Symud i'r prif gynnwys
Cuddio Rhestr Erthyglau

15 erthygl ar y dudalen hon

The Day's Gossip. ,I


The Day's Gossip. Leader" Office, Saturday. Swansea, we read, is to pay the Duke of Beaufort £ 10,000 for liis Grace's foreshore right& in Swansea Bay. The price, no doubt, is fair, writes a correspondent of mine, Mr. Paul Jocclyn Burton, and the Duke, no doubt, is entitled to it. But, as a matter of history, if not of finance, it would be in- foresting to know how it has come about that the town must now buy back at such a cost what once was largely its own. In the 12th century (1153-11811) the burgesses received from the Earl of Warwick, then Lord Paramount, a free gift of all the sands below (query he- tween :) Pulkanan and Blackpill for the making of their fisheries." The charter may be read in full at the Public Library in Clark's Charters and Muniments of G lamorgan." volume 3, page 95. The original is etill extant, and may be in- spected at the Public Record Office, Chancery-lane, London, Exchequer, Kins'e Remembrancer, Miscellaneous Books, volume I., folio 478. An Omen. The conversation at lunch turned on the hysterical prophecy of the end of the world, so current at pro-sent, and Joseph, from Dublin, asked John, from ayont the Tweed," if he h?d any belief in it. Ah think there's verra little to it. but my season rins oot that day," was John's reply. Back to Botany. Dame Helen Gwynne-Vaughan, wlin succeeded Mies Violet Douglas-Pennant as Comandant of the Women's Royal Alt Force in September, 1918, aspires to be ilrofe., sor of Botany in the University of Aberdeen, where she was examiner in that lhject for four years before the war. She was also head of the Botany Department rtt Birkheck College. A year ago 6he was beginning to take flying lessons. Expensive Specialists. I wonder if all the Harley-street specialists propose to fall in with the recommendation of the Council of the British Medical Association and increase their foes 50 per cent. on pre-war rates? Many of the more famous men have aLrpady anticipated this recommendation by charging X3 3s. instead of £2 2s. as a I minimum fee for a consultation in their own consulting rooms, and if this becomes general there are thousands of people who will have to rely solely on the advico of their local practitioner. A Scathing Satire. Unquestionably one of the most scathing satires on the Modern Welshman is The riague of the Apes." which appears in Y Geninen." Broadly speaking, the writer would have us believe that the Welshmen who ape Saxon Philistinism in its idods and fashions have degenerated into apes, thus:- The London Welshman.-Orr guide t-i-ood at the entrance of one of the largest shops which needs must have half the r length of the street to display its warns. 8aid he: "Let us go within and see's Welshmen." We entered; and though w? searched as minutely for a needle in a havstack, we heard not a single word of Welsh. And the spirit of Llywelyn (last Prince of Wales) sighed and said-. Welshmen own all these shops; but they are Welshmen in whom the ape has grown stronger than the men, inasmuch as Saxon pomp hath bewitched them, and their manhood has become submerged by their lust for gold." I, too, sighed; and for a while we roamed from one drapery estab- lishment to another, and then to the milk i ships; but nowhere found we other than | the ape exercising authority. Then e.iid Llewelyii: Come thou. The Anglic- ised Welshmen's drapery shops is no place for thee. for here the womanlike ape rubs his hands. Let as leave him. A man measuring out ribbons! A man selling women's grtwns! What wonder that the ape should have obtained the upper hand! Prince Albert. f Prince Albert, the King's second son, will celebrate his twenty-fourth birthday to-morrow. H is appearances in public have been frequent of late, and no doubt a.* time goes on and his elder brother gets more and more busy, we shall see him taking a more prominent part in public dfail's. During the war. it will be re- membered. he saw service use sailor. and h" was present at the Pattle' of Jutland. Lfster he took np aviation, perhaps be- cause his taste for mechanics made the, technical side of the business appeal to him. I am told that in his Navy days :iit; favourite spot aboard ship was the engine- room, and hi? delight in the mechanical side of battleships earned for him the neck name of Dirty Bertie." A Military Amnesty. r Undoubtedly there is something very attractive in the suggestions being con- sldered at the War Office 'for a military icnine,tv-a decree wiping out whatever unexpired balance there may be of im- prisonment for purely military offences No doubt there arc difficulties in the way. and there ought to be no attempt made to stunt the War Office into a hasty deci- sion; but it may hp believed that thfc i, ])(,in- considered with a leaning towards mercy. Tt ma-i be said, in any case, that the rule followed should be an equal one for all: and since there have been cases, admittedlv, where members of Overseas forces in nrisnn for serious mili- tarv crimes have had their sentences re- ) m if ted in order that they mig-ht be re- patriated, British soldiers imprisoned for similar offences ought to be treafe-I on the same basis. Tf is necessary to dis- cipline that certain. military crimes should be punished very severely indeed during the continuance of the war; but the coming of peace rather alters the case. I and no doubt this fact will lie taken into consideration. > The Sovereign Remedy. If a Treasury note were equal in pur- chasing power to that of the sovereign in (it her days that have now gone by, and if sit, the same time, existing rates of wages could be maintained, we would all be at least twice as well off as we are at the ? present moment. Is that possible? To I answer the question ye need to consider why the sovereign, and its representative, the Treasury note. have deteriorated in value. There are, inflated currency— f that is, a disproportionate number of money units over the commodities they represent, restrided markets, and in- rcases of costs, among which are wages. It seems paradoxical to say that if there wore less money about, we would be richer, but that appears to be the fact. ki to markets, while large areas ip Europe have been ruined in this regard. the seas are again free and other markets ere available for import and export, es- pecially the great South American QaJI- linent. The Profiteering Act will, doubt- less, do all that can be done to limit ex- cessive profits, and ensure that value [ shall not too rapidly accumulate in the f. hands of a comparatively small section. There remains only wages; the problem, however, is to secure all the other advan- tages without their redundation. The way io do this is by a maximum production, ( coupled with a reasonable economy in the ] consumption of goods and services of all kinds. Are either of these being attended to? Together they represent the straight • and narrow pathWhat lead6 to a more life.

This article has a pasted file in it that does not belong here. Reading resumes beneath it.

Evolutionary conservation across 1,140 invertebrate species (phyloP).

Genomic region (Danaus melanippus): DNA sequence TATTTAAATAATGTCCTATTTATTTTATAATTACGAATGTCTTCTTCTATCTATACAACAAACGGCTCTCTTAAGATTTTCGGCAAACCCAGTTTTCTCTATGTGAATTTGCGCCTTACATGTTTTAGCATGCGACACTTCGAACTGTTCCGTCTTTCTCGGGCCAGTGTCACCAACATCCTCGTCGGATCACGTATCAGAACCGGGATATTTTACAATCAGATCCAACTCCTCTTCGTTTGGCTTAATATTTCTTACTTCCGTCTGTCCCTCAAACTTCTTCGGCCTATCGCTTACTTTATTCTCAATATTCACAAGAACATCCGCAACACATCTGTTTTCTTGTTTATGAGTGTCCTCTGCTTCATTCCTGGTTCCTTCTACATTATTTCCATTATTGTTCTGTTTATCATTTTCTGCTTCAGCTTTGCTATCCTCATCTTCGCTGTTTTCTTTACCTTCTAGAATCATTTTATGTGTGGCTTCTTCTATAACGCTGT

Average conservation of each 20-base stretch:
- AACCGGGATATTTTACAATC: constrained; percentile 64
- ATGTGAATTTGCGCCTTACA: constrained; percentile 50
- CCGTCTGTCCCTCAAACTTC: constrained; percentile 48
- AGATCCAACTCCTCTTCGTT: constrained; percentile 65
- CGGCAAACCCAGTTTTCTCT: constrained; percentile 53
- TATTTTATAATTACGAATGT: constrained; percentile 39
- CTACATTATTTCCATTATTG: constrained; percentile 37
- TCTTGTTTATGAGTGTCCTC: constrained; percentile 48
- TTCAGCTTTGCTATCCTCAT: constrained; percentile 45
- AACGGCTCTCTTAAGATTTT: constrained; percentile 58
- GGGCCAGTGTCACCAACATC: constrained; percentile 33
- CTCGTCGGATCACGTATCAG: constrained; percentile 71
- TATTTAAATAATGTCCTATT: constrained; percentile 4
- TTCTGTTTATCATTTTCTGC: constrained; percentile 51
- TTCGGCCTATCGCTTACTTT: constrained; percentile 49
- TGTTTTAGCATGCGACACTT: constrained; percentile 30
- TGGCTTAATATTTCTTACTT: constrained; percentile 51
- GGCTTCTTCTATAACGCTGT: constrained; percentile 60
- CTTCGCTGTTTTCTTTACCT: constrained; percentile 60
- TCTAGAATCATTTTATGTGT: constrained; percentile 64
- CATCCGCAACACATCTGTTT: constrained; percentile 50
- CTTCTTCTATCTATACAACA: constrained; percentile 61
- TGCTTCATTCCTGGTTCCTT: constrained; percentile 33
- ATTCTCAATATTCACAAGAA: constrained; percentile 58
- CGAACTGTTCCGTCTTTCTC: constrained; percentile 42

h I Children's Corner. i I

For the - Ladies.]